SAAO is the National Research Facility for optical and infrared astronomy, with headquarters in Cape Town. The research telescopes are located 360km away outside Sutherland in the Northern Cape, where they explore the dark clear skies from the observing plateau.
SAAO is responsible for managing the operations of the 10m-class Southern African Large Telescope (SALT) on behalf of an international consortium. South Africa is the leading partner with approximately 33% shareholding. Other partners include the USA, Germany, India, Poland, the United Kingdom and New Zealand.
SALT is the largest single telescope in the southern hemisphere, and is equipped with state-of-the-art imaging, spectroscopic and polarimetric instruments. Although very similar to the Hobby-Eberly Telescope (HET) in Texas, SALT has a redesigned optical system, providing greater throughput, larger field-of-view and improved image quality. SAAO also operates the existing suite of small telescopes at Sutherland, which include:
- the 0,5m and 0,75m telescopes redeployed for public outreach and student training; and
- the 1,9m and 1m telescopes used for competitive research projects, and to support SALT’s operations by complementary imaging and photometric calibration observations.
SAAO also hosts a half-dozen international specialist telescopes which conduct infrared surveys, searches for exoplanets and near-Earth asteroids, and oscillations on the Sun. The majority of these facilities are robotic.
In support of four of the NRF’s five strategic goals, SAAO plans the following activities:
Goal: Promote internationally competitive research
- Generate an archive of processed SALT data and implement its subsequent distribution;
- Provide the academic community with access to SAAO facilities and SALT expertise; and
- Provide access to international databases through an African Virtual Observatory (VO) and educate users in the use of VO tools.
Goal: Grow a representative science and technology workforce
- Support the National Astrophysics and Space Science Programme (NASSP). This flagship training programme in astronomy is run by a consortium of nine South African universities and three National Research Facilities to enable South Africans to maximise their share of time on SALT, HESS (High-Energy Stereoscopic System) and the new facilities for radio astronomy (such as KAT, MeerKAT and SKA);
- Redesign and re-establish the strategy to encourage PhD graduates as part of the Astronomy Geographical Advantages Programme (AGAP);
- Run the SALT Collateral Benefits Programme with specific emphasis on the International Year of Astronomy 2009 (IYA2009) through networks and partnerships to stimulate “training trainers”; and
- Create awareness of the economic benefits of science to the Northern Cape through astro-tourism.
Goal: Provide cutting-edge research, technology and innovation platforms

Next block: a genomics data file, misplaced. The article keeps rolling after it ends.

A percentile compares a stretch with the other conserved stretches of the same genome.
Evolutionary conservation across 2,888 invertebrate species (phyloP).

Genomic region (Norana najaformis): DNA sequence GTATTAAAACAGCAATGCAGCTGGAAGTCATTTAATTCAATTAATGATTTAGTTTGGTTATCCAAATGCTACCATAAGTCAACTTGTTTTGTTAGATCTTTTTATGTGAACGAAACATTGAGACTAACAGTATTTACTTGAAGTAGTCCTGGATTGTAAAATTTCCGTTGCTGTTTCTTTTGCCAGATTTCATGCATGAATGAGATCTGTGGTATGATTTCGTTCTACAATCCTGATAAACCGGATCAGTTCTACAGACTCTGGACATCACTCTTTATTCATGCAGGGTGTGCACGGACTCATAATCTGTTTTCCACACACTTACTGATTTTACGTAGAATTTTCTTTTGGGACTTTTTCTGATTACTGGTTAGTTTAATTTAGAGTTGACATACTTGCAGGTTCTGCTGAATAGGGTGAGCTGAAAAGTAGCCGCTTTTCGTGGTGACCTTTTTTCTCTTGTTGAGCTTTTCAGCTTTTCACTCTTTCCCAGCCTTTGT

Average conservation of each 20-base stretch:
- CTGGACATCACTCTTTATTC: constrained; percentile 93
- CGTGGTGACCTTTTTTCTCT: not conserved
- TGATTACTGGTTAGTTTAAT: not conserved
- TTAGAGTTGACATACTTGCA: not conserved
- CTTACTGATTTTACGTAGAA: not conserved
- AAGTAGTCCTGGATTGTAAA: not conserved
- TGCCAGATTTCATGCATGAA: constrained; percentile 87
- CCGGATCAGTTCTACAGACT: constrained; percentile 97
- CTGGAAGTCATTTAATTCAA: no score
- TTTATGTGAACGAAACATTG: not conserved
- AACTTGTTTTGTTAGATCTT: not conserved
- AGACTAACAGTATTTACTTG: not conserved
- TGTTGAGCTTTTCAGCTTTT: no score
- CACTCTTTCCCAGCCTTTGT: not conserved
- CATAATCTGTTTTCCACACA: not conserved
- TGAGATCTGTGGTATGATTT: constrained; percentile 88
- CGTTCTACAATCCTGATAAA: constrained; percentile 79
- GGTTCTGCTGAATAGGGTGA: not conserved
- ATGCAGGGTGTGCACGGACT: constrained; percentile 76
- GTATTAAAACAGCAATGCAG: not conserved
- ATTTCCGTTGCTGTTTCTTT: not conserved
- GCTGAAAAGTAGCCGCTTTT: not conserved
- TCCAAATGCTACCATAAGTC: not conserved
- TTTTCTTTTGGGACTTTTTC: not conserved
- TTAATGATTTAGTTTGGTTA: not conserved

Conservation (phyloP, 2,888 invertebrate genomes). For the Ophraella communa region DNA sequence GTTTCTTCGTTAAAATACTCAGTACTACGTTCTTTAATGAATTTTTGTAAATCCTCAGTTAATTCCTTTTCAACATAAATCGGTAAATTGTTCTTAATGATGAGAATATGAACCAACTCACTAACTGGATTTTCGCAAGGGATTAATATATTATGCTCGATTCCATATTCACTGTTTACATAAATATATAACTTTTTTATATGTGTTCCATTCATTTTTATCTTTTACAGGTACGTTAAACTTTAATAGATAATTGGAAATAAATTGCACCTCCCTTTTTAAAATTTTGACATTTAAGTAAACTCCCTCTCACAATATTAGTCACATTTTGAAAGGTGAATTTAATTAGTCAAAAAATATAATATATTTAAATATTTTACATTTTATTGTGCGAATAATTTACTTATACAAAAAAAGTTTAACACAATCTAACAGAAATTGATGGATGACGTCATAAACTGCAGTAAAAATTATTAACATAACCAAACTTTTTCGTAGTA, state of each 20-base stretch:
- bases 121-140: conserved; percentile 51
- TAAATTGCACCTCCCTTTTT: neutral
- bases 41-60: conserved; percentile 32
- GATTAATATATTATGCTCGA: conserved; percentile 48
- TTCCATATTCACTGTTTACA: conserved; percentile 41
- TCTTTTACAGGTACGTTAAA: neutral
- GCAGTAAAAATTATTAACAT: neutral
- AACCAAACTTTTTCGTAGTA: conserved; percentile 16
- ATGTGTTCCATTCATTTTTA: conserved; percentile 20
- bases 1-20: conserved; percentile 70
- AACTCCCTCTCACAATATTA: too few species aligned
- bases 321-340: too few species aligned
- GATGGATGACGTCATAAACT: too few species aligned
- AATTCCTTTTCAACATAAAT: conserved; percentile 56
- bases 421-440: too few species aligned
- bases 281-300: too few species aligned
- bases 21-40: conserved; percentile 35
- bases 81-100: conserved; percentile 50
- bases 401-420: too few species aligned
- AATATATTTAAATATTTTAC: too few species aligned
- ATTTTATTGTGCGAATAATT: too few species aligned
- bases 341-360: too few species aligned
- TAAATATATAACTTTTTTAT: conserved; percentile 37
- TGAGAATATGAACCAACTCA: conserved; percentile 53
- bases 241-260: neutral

- Operate SALT on behalf of the SALT international partnership;
- Develop and transfer core competencies in electronic, optical and mechanical high-precision design and manufacture as well as expertise in charge-coupled device (CCD) engineering; and
- Integrate SALT and the small telescope operations.
Goal: Contribute to a vibrant national innovation system
- Advance the Astronomy Geographical Advantages Programme (AGAP) strategy to provide a holistic long-term plan for optical, radio and gamma-ray astronomy;
- Host the Space Secretariat of the interdepartmental National Working Group on Space Science and Technology;
- Provide leadership regarding the scientific component of the South African Space Agency;
- Support the establishment of the African Institute of Space Science (AISS) through the Space Secretariat that will drive initiatives to set up networks for AISS;
- Promote astronomy in Africa by hosting research visits and representing the International Astronomical Union in visits to African countries;
- Ensure South African participation in the next two International Astronautical Congresses to build capacity to organize the 62nd International Astronautical Congress in Cape Town in 2011 for which South Africa won the bid in 2008; and
- Consolidate capabilities in space-related activities in the Western Cape by establishing an interdisciplinary platform.
SAAO faces the following challenges in the next four years:
- Work towards a Sutherland-CT fast data link for (near) real-time processing of SALT data, transforming it into immediately scientifically valuable material. This link will also reduce data bulk;
- Link SALT as a remote software-driven facility into the International Virtual Observatory – a global development that will enhance the provision of fully reduced online archival data for scientific use;
- Coordinate (through AISS) international support for regional and African space science and technology around large-scale facilities such as SALT, HESS, SKA, KAT, Sumbandila-SAT and the proposed African Resource Monitoring Constellation.